It has been a matter that the provision of legal aid in criminal matters is recognised worldwide. Legal aid as a human right is implicit in Articles 7,8, and 10 of the Universal Declaration of Human Rights, 1948 and, more particularly, outflows clearly and inevitably. 

Universal Declaration of Human Rights, 1948 provides that all are equal before the law and are entailed without discrimination to equal protection of the law. All are entitled to equal protection against any incitement to such discrimination.

The European Convention for the Protection of Human Rights and Fundamental Freedoms, 1950 I Article 6(3)(c) deals with legal aid in criminal cases. The right to free legal assistance to a person charged in a criminal case was guaranteed. 

Besides, the United States Conference on the Prevention of Crime and Treatment of Offenders, 1965 and the International Conference on Human Rights, 1968, recognised legal aid provisions in criminal matters as attracting due importance.


Access to Justice and Legal Aid through NGOs

Several well-known organisations mainly run legal aid programs as regular activities. These organisations can be termed mainstream legal aid organisations. The mission of these organisations is, more or less, to ensure equal protection of the law for the poor and disadvantaged. Some other organisations also run legal aid programs, but not as regular activities. These programs or activities are projects based on nature. Nine legal aid providing organisations have been deliberately selected for the current state of legal aid in Bangladesh.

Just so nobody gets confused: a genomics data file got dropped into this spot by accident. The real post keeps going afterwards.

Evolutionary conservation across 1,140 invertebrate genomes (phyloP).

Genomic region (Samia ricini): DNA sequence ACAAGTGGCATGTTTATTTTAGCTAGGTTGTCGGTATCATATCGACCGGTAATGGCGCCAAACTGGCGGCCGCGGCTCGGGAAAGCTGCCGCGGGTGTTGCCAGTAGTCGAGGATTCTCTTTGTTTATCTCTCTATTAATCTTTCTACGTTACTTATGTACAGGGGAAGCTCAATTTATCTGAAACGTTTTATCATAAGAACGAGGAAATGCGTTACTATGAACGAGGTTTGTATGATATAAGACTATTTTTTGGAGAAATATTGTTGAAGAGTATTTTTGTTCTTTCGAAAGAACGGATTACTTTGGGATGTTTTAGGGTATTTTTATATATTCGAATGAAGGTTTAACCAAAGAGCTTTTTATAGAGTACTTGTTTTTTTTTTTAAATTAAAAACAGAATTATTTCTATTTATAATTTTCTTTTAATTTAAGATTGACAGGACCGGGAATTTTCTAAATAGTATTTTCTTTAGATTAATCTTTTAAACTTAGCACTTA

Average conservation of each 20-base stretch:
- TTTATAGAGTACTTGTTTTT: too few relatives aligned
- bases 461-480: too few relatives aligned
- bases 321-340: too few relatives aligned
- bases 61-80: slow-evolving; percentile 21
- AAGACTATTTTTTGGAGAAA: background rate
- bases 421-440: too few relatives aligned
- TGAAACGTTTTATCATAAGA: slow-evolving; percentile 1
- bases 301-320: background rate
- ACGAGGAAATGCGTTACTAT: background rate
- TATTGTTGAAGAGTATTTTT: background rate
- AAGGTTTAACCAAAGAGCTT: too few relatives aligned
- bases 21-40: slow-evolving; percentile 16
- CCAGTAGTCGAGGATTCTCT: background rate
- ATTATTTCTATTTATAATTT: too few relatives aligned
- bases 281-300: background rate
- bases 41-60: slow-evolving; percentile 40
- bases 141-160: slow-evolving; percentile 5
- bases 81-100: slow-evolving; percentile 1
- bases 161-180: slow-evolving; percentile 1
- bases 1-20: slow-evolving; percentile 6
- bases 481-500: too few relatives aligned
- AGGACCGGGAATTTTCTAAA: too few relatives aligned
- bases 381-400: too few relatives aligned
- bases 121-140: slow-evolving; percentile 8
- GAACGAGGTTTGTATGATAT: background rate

The UK's legal aid movement has been primarily due to the intensive efforts of private voluntary organisations, such as legal aid societies, social service organisations, law school clinics, and Bar Associations. In Bangladesh, some leading NGOs have pioneered the legal aid movement. Among the most prominent are Bangladesh Legal Aid and Services Trust (BLAST), Ain 0 Salish Kendro (ASK), Madaripur Legal Aid Association, Bangladesh Women Lawyers Association, Bangladesh Environmental Lawyers Association, Bangladesh Shishu Adhikar Forum (BSAF ) etc. Most of these NGOs' legal aid scheme covers a particular country area. Some have their legal status to work all over the country. Apart from court cases, these NGOs have the training, mediation, legal awareness, and counselling scheme to help indigent people solve their legal problems.


National Legal Aid Services Organization (NLASO)